Subjects for Other Conversations

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Categorized Poems from Subjects for other Conversations
In John Stigall’s book, Subjects for Other Conversations, all of the thirty-seven poems can be placed into one of five different categories. These categories include sadness, racism, happiness, sex, and religion.
Sadness, the first category, includes ten of the thirty seven poems. These poems express hate, anger, and depression about many things in life, from growing old to losing a child. These poems are “Poem on Turning Forty,” “Poem on Turning Forty-Five,” “Blues,” “Impromptu,” “Into the Life of This World,” “Some People,” “The Revenant,” “In the Bibleblack Air,” “Approaching,” and “Final Approach”. In Stigall’s poem, “Poem on Turning Forty,” he talks about how women aren’t as attracted to him now. And you can tell he’s depressed about growing old. The poem “Into the Life of This World,” talks about losing a child at birth. Stigall’s light use of words, such as perfect, calm, and silent agony, shows that this poem is full of intense emotions and sadness.
At thirty-three, too young to be sickened into the light, my father’s body-perfect, calm-forms a fetal curl about its silent agony. His eyes, suggestive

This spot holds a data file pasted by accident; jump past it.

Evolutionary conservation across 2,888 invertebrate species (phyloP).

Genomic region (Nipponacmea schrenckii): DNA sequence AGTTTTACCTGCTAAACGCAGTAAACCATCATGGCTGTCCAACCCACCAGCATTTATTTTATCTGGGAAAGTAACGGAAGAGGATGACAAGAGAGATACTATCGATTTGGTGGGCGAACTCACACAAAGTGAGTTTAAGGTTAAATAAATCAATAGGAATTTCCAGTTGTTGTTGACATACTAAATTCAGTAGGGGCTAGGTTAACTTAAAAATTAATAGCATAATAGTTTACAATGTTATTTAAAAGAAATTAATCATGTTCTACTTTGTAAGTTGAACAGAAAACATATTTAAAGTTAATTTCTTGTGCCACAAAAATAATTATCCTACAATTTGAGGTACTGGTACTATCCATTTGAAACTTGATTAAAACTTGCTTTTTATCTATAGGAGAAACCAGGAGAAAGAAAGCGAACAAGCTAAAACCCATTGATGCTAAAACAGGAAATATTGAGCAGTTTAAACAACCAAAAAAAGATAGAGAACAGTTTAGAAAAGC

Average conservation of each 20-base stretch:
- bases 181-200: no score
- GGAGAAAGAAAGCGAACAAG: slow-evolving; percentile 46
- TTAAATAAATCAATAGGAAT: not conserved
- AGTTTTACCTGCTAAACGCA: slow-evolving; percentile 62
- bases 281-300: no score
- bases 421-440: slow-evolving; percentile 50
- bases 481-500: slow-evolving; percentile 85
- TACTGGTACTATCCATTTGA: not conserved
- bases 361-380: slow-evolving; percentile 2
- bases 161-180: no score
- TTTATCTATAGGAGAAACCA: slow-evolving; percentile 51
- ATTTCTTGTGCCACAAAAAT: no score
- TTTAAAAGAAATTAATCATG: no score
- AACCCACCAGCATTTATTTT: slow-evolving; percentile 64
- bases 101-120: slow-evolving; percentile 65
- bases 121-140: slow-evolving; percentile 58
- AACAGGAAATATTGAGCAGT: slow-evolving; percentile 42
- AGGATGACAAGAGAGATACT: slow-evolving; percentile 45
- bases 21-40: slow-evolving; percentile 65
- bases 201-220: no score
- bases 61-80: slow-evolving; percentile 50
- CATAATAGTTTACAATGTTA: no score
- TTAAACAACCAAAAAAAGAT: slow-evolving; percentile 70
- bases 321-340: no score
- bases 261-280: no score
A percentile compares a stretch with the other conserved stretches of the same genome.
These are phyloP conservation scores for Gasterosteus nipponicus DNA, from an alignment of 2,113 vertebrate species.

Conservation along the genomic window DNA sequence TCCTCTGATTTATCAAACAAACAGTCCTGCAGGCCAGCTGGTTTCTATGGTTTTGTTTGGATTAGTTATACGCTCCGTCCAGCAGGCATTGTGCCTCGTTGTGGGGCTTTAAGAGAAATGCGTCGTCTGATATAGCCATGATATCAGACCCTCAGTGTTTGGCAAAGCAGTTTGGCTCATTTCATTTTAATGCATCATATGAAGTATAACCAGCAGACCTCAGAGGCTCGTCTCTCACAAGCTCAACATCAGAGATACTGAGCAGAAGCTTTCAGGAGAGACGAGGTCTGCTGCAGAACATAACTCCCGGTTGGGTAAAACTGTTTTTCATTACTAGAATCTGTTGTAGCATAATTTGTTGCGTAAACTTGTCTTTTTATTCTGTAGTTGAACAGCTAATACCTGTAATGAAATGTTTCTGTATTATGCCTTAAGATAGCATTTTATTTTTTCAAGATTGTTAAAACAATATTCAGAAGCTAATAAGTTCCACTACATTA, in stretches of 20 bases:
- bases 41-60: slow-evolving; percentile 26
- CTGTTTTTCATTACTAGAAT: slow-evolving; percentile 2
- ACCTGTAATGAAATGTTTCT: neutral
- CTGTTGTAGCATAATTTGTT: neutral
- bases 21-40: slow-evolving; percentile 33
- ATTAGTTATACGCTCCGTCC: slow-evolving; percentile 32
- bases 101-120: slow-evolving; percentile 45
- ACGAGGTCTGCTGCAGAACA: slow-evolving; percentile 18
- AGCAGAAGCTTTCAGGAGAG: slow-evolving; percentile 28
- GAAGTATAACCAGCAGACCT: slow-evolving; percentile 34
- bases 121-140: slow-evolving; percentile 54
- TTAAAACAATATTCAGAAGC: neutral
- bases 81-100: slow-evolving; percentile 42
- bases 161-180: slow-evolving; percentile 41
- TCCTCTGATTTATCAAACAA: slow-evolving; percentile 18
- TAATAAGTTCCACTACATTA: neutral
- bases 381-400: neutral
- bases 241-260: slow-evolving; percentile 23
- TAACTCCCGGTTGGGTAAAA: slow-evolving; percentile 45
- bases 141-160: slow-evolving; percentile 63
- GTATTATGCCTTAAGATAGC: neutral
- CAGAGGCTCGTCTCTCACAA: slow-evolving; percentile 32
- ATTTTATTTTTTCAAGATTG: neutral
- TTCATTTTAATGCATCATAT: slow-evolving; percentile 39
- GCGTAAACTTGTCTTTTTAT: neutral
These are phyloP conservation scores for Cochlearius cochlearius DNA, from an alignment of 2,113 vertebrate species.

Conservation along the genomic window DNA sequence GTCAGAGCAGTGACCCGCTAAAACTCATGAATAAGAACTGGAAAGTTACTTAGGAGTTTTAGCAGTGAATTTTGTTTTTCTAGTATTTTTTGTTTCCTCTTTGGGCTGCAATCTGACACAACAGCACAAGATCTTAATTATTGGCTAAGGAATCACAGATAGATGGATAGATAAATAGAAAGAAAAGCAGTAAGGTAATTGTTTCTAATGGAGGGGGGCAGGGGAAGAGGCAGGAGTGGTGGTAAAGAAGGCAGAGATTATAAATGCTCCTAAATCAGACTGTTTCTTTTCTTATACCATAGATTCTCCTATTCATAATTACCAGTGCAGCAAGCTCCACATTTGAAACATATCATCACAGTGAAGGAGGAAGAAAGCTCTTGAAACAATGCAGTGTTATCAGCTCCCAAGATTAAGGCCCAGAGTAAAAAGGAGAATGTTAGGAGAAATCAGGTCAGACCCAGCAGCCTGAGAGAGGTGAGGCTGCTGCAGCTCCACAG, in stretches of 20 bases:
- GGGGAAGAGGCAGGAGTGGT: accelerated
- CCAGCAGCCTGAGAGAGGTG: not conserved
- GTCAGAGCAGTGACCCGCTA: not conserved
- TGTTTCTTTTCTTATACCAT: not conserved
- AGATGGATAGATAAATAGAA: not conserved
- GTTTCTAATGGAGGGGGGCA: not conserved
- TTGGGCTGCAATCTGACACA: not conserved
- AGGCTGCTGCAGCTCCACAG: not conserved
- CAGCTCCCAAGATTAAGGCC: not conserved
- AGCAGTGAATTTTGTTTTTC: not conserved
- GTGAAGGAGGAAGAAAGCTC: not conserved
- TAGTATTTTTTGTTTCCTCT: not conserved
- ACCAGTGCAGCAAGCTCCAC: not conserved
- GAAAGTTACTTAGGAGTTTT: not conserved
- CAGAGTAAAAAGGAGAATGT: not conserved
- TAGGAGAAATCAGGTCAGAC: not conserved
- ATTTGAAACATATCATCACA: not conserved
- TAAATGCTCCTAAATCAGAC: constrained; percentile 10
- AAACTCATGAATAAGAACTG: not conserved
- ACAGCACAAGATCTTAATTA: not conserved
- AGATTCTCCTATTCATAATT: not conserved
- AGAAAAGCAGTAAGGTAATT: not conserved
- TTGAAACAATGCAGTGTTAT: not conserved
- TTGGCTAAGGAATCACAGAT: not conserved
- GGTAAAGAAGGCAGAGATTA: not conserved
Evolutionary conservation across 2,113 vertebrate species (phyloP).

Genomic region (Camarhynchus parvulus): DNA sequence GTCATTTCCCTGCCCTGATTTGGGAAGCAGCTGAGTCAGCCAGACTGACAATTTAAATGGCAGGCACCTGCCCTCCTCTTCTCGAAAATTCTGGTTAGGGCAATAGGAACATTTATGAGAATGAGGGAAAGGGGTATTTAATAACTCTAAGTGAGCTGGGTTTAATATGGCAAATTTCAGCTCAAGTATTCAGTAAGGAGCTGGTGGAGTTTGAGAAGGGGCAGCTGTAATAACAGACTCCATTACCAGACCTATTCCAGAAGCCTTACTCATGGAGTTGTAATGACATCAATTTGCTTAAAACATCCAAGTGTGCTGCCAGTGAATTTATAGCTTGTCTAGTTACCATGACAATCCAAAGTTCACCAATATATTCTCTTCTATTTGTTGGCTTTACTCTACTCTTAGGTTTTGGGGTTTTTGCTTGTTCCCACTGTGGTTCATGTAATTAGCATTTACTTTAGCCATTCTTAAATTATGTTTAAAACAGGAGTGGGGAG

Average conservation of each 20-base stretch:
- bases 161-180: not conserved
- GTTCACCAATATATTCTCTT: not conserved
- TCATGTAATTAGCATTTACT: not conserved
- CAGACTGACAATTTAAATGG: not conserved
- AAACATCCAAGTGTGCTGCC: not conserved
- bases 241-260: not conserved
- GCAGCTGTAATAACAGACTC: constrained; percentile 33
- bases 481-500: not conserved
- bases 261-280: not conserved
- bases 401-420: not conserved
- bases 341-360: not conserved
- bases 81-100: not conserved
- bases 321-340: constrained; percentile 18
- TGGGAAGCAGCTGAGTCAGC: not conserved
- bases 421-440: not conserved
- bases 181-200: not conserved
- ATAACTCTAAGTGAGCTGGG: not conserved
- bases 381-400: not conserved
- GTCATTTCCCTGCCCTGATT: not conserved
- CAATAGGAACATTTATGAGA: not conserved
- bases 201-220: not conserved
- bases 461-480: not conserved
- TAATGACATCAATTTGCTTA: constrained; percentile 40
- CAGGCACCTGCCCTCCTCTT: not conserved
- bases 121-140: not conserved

& articulate, explain. The light wanes II.

Silent, I refuse the firsts breaths (cradled in the light). My body- stillborn, calm, numb from the canal-appears deaf, dumb

See the physician & my mourning mother curl over me, warping my flesh, weeping, praying me into the life of this world (30)
The next category is racism. These three poems describe how racism still exists today. The poems show how hateful people can be towards someone of a different race. These poems are “December/ January,” “Brazil Nuts,” and “Up in Dixie”. In all three of these poems, Stigall never seems to show any anger. He just tells of his experiences in plain and simple terms. In “Brazil Nuts,” Stigall talks about how when he was a child, how he never questioned racism. But now as a man he doesn’t understand why racism hasn’t gone away.
When I was a Child
I understood as a child

I did not question as a child

I accepted as a child

But when I became a man

the old folks down south still call them Nigger Toes (39)
Four of Stigall’s thirty-seven poems can be put into the category happiness. These four poems are light and pleasant. They talk about things such as music, people and Stigall’s children. These poems are “This Sabbath Afternoon,” “No 3 Tanka,” “If the Past Ever Existed,” and “”101 West 123Rd Street”. In “This Sabbath Afternoon”, Stigall talks about watching his children playing.
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